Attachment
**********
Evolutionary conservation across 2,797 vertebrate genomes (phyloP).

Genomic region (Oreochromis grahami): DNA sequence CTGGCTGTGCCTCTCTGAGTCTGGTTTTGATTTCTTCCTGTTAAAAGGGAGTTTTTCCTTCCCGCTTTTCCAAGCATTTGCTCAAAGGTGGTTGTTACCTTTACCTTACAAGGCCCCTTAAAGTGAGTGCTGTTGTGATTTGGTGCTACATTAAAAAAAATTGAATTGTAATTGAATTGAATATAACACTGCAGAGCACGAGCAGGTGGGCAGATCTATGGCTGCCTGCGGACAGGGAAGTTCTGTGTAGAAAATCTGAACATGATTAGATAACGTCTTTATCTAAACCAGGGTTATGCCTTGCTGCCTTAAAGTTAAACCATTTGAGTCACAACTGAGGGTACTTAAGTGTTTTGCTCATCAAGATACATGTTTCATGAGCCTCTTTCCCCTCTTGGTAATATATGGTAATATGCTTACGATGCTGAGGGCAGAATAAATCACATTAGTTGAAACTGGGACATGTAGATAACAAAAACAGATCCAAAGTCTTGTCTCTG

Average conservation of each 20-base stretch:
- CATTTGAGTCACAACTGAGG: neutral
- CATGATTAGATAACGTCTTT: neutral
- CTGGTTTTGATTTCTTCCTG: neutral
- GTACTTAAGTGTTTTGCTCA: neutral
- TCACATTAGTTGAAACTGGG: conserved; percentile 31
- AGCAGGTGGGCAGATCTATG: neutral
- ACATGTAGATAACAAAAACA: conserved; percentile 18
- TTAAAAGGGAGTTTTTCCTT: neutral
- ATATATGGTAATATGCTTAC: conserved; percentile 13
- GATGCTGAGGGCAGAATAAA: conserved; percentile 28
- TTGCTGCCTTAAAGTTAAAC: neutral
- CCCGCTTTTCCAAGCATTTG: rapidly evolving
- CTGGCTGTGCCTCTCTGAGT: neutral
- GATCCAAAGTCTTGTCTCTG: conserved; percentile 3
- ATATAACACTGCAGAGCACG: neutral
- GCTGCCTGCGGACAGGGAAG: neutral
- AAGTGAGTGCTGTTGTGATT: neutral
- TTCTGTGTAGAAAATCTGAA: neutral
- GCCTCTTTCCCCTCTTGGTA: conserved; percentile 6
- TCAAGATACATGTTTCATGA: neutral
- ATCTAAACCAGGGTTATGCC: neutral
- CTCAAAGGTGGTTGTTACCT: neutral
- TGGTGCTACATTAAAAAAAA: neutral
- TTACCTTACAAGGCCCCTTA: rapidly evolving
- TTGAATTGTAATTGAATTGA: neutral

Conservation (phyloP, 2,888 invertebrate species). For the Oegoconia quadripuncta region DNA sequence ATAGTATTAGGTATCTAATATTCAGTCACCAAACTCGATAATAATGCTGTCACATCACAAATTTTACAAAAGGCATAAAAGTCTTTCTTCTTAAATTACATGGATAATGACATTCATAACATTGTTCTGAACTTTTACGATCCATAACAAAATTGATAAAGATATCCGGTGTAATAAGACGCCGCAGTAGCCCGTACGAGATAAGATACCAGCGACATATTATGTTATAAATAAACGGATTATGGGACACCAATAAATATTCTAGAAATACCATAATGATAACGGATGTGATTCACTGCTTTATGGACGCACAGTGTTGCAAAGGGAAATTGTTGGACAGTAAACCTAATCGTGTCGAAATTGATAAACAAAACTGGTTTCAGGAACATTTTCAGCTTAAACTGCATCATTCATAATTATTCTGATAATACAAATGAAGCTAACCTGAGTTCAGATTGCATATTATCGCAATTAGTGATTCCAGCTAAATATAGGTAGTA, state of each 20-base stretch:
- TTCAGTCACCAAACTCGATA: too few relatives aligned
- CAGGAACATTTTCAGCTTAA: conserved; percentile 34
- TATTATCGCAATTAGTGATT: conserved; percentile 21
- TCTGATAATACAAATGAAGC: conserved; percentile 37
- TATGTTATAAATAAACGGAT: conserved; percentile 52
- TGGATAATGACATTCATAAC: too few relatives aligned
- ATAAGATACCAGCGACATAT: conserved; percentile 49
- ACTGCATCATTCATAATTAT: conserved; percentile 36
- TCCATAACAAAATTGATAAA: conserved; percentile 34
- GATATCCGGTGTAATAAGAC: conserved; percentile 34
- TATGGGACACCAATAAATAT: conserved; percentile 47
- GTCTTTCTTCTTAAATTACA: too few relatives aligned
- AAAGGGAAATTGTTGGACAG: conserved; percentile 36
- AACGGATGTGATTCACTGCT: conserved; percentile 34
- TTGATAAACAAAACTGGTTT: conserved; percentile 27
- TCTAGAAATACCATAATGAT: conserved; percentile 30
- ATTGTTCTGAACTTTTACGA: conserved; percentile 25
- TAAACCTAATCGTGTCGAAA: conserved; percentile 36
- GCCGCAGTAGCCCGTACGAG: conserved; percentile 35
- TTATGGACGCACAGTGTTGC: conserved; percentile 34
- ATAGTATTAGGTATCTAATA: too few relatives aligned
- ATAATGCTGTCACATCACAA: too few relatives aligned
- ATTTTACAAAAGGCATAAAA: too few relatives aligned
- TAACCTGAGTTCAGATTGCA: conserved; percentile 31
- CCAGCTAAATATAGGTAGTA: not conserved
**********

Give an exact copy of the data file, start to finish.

Evolutionary conservation across 2,797 vertebrate genomes (phyloP).

Genomic region (Oreochromis grahami): DNA sequence CTGGCTGTGCCTCTCTGAGTCTGGTTTTGATTTCTTCCTGTTAAAAGGGAGTTTTTCCTTCCCGCTTTTCCAAGCATTTGCTCAAAGGTGGTTGTTACCTTTACCTTACAAGGCCCCTTAAAGTGAGTGCTGTTGTGATTTGGTGCTACATTAAAAAAAATTGAATTGTAATTGAATTGAATATAACACTGCAGAGCACGAGCAGGTGGGCAGATCTATGGCTGCCTGCGGACAGGGAAGTTCTGTGTAGAAAATCTGAACATGATTAGATAACGTCTTTATCTAAACCAGGGTTATGCCTTGCTGCCTTAAAGTTAAACCATTTGAGTCACAACTGAGGGTACTTAAGTGTTTTGCTCATCAAGATACATGTTTCATGAGCCTCTTTCCCCTCTTGGTAATATATGGTAATATGCTTACGATGCTGAGGGCAGAATAAATCACATTAGTTGAAACTGGGACATGTAGATAACAAAAACAGATCCAAAGTCTTGTCTCTG

Average conservation of each 20-base stretch:
- CATTTGAGTCACAACTGAGG: neutral
- CATGATTAGATAACGTCTTT: neutral
- CTGGTTTTGATTTCTTCCTG: neutral
- GTACTTAAGTGTTTTGCTCA: neutral
- TCACATTAGTTGAAACTGGG: conserved; percentile 31
- AGCAGGTGGGCAGATCTATG: neutral
- ACATGTAGATAACAAAAACA: conserved; percentile 18
- TTAAAAGGGAGTTTTTCCTT: neutral
- ATATATGGTAATATGCTTAC: conserved; percentile 13
- GATGCTGAGGGCAGAATAAA: conserved; percentile 28
- TTGCTGCCTTAAAGTTAAAC: neutral
- CCCGCTTTTCCAAGCATTTG: rapidly evolving
- CTGGCTGTGCCTCTCTGAGT: neutral
- GATCCAAAGTCTTGTCTCTG: conserved; percentile 3
- ATATAACACTGCAGAGCACG: neutral
- GCTGCCTGCGGACAGGGAAG: neutral
- AAGTGAGTGCTGTTGTGATT: neutral
- TTCTGTGTAGAAAATCTGAA: neutral
- GCCTCTTTCCCCTCTTGGTA: conserved; percentile 6
- TCAAGATACATGTTTCATGA: neutral
- ATCTAAACCAGGGTTATGCC: neutral
- CTCAAAGGTGGTTGTTACCT: neutral
- TGGTGCTACATTAAAAAAAA: neutral
- TTACCTTACAAGGCCCCTTA: rapidly evolving
- TTGAATTGTAATTGAATTGA: neutral

Conservation (phyloP, 2,888 invertebrate species). For the Oegoconia quadripuncta region DNA sequence ATAGTATTAGGTATCTAATATTCAGTCACCAAACTCGATAATAATGCTGTCACATCACAAATTTTACAAAAGGCATAAAAGTCTTTCTTCTTAAATTACATGGATAATGACATTCATAACATTGTTCTGAACTTTTACGATCCATAACAAAATTGATAAAGATATCCGGTGTAATAAGACGCCGCAGTAGCCCGTACGAGATAAGATACCAGCGACATATTATGTTATAAATAAACGGATTATGGGACACCAATAAATATTCTAGAAATACCATAATGATAACGGATGTGATTCACTGCTTTATGGACGCACAGTGTTGCAAAGGGAAATTGTTGGACAGTAAACCTAATCGTGTCGAAATTGATAAACAAAACTGGTTTCAGGAACATTTTCAGCTTAAACTGCATCATTCATAATTATTCTGATAATACAAATGAAGCTAACCTGAGTTCAGATTGCATATTATCGCAATTAGTGATTCCAGCTAAATATAGGTAGTA, state of each 20-base stretch:
- TTCAGTCACCAAACTCGATA: too few relatives aligned
- CAGGAACATTTTCAGCTTAA: conserved; percentile 34
- TATTATCGCAATTAGTGATT: conserved; percentile 21
- TCTGATAATACAAATGAAGC: conserved; percentile 37
- TATGTTATAAATAAACGGAT: conserved; percentile 52
- TGGATAATGACATTCATAAC: too few relatives aligned
- ATAAGATACCAGCGACATAT: conserved; percentile 49
- ACTGCATCATTCATAATTAT: conserved; percentile 36
- TCCATAACAAAATTGATAAA: conserved; percentile 34
- GATATCCGGTGTAATAAGAC: conserved; percentile 34
- TATGGGACACCAATAAATAT: conserved; percentile 47
- GTCTTTCTTCTTAAATTACA: too few relatives aligned
- AAAGGGAAATTGTTGGACAG: conserved; percentile 36
- AACGGATGTGATTCACTGCT: conserved; percentile 34
- TTGATAAACAAAACTGGTTT: conserved; percentile 27
- TCTAGAAATACCATAATGAT: conserved; percentile 30
- ATTGTTCTGAACTTTTACGA: conserved; percentile 25
- TAAACCTAATCGTGTCGAAA: conserved; percentile 36
- GCCGCAGTAGCCCGTACGAG: conserved; percentile 35
- TTATGGACGCACAGTGTTGC: conserved; percentile 34
- ATAGTATTAGGTATCTAATA: too few relatives aligned
- ATAATGCTGTCACATCACAA: too few relatives aligned
- ATTTTACAAAAGGCATAAAA: too few relatives aligned
- TAACCTGAGTTCAGATTGCA: conserved; percentile 31
- CCAGCTAAATATAGGTAGTA: not conserved